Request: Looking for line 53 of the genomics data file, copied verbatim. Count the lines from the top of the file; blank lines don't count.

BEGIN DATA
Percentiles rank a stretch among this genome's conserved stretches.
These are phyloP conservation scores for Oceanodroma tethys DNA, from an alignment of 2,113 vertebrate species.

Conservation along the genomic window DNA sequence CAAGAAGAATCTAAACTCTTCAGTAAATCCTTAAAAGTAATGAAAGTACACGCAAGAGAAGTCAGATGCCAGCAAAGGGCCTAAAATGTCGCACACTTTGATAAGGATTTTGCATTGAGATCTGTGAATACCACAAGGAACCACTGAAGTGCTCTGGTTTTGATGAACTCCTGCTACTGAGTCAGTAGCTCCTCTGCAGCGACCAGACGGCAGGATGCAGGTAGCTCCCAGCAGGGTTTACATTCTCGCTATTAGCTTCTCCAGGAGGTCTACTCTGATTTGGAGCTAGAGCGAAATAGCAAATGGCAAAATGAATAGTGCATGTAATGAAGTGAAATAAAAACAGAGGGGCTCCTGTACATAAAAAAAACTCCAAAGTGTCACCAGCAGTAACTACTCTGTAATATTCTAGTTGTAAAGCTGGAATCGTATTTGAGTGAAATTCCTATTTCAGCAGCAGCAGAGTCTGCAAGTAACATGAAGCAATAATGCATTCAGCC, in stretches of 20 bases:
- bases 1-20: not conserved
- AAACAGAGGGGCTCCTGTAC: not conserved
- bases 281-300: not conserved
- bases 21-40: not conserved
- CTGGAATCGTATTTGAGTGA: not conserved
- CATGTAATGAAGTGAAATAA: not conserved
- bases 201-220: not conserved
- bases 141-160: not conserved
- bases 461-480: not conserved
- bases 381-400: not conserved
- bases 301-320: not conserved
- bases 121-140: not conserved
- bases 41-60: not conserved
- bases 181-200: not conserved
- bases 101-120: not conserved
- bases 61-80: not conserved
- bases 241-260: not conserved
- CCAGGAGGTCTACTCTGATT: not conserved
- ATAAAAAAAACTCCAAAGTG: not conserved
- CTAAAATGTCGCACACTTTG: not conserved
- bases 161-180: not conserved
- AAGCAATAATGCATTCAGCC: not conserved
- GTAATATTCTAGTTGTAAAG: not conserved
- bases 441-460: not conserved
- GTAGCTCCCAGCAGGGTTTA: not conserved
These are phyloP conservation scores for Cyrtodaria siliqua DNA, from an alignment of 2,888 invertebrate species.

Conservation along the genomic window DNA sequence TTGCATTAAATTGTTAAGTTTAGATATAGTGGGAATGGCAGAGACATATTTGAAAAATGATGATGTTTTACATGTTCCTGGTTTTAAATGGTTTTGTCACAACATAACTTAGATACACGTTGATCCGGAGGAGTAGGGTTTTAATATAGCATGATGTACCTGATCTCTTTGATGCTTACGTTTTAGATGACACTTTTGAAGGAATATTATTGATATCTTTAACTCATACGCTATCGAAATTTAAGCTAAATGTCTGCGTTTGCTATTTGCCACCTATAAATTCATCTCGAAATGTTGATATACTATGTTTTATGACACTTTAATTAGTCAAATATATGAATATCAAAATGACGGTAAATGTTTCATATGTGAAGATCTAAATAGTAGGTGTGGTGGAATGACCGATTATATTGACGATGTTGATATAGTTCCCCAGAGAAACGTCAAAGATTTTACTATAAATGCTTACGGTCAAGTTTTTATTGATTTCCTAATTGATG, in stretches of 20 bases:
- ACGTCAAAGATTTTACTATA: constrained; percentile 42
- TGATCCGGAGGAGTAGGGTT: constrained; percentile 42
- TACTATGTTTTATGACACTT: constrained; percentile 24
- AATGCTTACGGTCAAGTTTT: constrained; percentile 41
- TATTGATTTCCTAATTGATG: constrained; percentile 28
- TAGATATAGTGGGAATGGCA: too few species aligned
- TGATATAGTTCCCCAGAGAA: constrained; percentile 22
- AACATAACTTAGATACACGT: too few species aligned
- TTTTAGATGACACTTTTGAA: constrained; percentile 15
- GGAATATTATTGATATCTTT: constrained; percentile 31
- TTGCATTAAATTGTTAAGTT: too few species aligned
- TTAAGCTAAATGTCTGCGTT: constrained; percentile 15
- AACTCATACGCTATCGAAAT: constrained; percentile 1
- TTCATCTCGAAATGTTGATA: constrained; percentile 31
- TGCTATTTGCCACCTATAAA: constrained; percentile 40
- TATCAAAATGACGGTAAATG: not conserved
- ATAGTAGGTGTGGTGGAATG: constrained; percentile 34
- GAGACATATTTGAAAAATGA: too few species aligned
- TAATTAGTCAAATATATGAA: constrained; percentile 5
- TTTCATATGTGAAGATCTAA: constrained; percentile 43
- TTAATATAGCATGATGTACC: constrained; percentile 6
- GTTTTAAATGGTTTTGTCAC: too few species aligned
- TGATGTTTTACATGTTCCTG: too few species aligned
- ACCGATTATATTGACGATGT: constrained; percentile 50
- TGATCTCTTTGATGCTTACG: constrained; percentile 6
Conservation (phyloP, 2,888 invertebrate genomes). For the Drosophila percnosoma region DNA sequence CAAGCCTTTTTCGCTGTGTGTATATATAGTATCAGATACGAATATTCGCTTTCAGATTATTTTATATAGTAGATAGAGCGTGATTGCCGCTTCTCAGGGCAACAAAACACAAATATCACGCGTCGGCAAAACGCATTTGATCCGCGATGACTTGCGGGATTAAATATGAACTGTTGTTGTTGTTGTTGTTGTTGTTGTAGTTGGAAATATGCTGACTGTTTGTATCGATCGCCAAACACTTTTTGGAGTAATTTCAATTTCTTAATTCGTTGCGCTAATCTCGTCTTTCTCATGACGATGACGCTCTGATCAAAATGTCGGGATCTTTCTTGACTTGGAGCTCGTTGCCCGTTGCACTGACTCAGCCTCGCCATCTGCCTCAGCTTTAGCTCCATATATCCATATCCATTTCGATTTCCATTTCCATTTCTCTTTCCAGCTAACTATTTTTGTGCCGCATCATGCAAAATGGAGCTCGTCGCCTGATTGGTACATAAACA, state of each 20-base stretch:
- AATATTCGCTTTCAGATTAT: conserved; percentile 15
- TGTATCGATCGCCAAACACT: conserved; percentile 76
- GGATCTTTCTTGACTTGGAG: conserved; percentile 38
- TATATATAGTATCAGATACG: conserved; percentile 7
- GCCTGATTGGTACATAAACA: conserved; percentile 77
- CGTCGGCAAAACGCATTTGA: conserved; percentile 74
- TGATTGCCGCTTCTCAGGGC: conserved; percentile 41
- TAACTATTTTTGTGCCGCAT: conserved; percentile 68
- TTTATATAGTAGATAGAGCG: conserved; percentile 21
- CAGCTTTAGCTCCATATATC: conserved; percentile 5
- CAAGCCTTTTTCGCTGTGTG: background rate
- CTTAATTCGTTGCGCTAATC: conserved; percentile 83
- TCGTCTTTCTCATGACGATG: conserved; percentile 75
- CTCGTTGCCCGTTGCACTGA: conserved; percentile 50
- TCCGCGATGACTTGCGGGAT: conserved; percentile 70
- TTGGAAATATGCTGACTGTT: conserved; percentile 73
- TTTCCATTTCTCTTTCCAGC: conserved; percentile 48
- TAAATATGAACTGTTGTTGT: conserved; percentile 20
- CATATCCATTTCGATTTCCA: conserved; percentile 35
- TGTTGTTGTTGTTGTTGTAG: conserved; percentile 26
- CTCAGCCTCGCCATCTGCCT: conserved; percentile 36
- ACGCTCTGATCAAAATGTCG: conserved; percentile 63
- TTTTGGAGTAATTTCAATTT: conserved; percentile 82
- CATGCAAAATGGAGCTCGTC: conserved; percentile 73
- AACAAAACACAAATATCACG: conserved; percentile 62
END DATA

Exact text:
- TGATGTTTTACATGTTCCTG: too few species aligned